Student highlights Elm Park Methodist Church

Commentary by
Nora Backus

In today’s constantly evolving world, society is always looking for advancement in culture. Individuals desire the newest developments in technology, medicine and even religion. The United Methodist church, Elm Park, understands this concept. In order to keep a modern appeal to their faith, Elm Park uses their available technological resources to the fullest. While staying true to traditional Methodist beliefs, the church offers many intriguing benefits for its members.

The church’s website features frequent video news reports along with many ways for members to stay current. Elm Park also offers masses on TV. This allows not only those of the Methodist faith to view their services, but also those who are curious to see what they are all about.

Thinking this new look at religion would interest students, I sat down with Reverend Mike Bealla. Before taking on the role as lead pastor at Elm Park, Bealla served as the director of connectional ministries for Susquehanna Conference. As the DCM, Bealla was responsible for providing resources and training churches for their disciple-making ministry. In his 42nd year of pastoral ministry, he was appointed to be Elm Park’s new leader.

When asked to describe Elm Park in his own words, Bealla chose to speak about the connectional system. “Elm Park continues to be a vital church in the city of Scranton and throughout the world through the connectional system. Being connectional means that we are not an independent church, but we combine our resources of people, gifts and ministry with nearly 12 million other United Methodists around the world.” Continuing the idea further, he said, “While the city is changing around the church and culture and society is less church-oriented, Elm Park UMC finds itself with a huge mission field (to keep members’ attendance and involvement in the church up) … We continue, however, to carry out our primary mission shared by all United Methodist Churches.”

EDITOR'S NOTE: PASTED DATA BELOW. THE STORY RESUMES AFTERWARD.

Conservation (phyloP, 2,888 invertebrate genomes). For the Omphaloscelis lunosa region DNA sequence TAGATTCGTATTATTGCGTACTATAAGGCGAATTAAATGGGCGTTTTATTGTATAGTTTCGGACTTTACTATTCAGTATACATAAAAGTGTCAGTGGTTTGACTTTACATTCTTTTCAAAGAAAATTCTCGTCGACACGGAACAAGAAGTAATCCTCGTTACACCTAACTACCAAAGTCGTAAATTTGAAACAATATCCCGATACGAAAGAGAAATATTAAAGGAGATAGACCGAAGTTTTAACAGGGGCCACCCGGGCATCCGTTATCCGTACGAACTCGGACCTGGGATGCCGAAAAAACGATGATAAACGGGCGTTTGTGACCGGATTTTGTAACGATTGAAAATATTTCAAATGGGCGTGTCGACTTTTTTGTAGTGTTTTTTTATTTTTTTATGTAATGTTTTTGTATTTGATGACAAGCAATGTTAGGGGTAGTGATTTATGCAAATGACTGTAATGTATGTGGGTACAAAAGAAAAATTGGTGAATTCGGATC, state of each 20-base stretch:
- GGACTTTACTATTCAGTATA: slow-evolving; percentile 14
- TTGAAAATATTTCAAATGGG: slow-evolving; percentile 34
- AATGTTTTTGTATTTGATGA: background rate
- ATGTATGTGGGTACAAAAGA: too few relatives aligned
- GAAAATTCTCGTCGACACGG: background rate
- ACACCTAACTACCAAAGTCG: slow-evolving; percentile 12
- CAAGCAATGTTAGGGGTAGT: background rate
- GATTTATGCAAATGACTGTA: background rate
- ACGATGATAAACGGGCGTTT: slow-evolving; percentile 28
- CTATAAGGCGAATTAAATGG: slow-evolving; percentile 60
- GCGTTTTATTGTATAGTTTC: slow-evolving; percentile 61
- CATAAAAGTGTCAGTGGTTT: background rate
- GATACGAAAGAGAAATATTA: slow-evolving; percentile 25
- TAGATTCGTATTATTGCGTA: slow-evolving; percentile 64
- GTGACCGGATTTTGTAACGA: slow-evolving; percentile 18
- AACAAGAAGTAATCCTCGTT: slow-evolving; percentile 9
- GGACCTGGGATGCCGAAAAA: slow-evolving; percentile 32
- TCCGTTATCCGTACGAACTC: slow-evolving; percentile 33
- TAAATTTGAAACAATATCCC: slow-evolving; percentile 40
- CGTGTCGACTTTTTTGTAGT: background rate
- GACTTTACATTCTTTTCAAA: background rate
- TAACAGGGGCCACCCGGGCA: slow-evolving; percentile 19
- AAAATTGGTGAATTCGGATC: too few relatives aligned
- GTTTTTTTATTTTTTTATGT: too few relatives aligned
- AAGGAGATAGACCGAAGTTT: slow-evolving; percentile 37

For readers unfamiliar with the United Methodists’ beliefs, Bealla explained, “We are a mainline protestant denomination which follows the Wesleyan tradition. John Wesley left the Anglican Church over his concern that the church had become inwardly focused and was ignoring the needs of poor. His teaching brought together piety with social action creating an unique approach to faith.”

United Methodists believe that through faith they are made whole by grace and that it is grace that becomes the motivation to respond to God’s out pouring of love. Methodists strive to live more and more like Christ throughout their lives. This concept of living ‘holy’ lives is one we can all learn from, whether of the Methodist domination or not.

According to Bealla, students can practice faith easily within their daily routine. “John Wesley taught what he called the “means of grace.” These include, worship, prayer, the study of Scripture, the giving of alms to the poor, practicing the sacraments and living in Christian community. Students can actually practice many of these things, and as they do, they strengthen their relationship with God through the practice.”

If students wish to learn more about the United Methodists’ way of religious practice, they can visit the denominational web site at www.UMC.org and at www.umcgiving.org.

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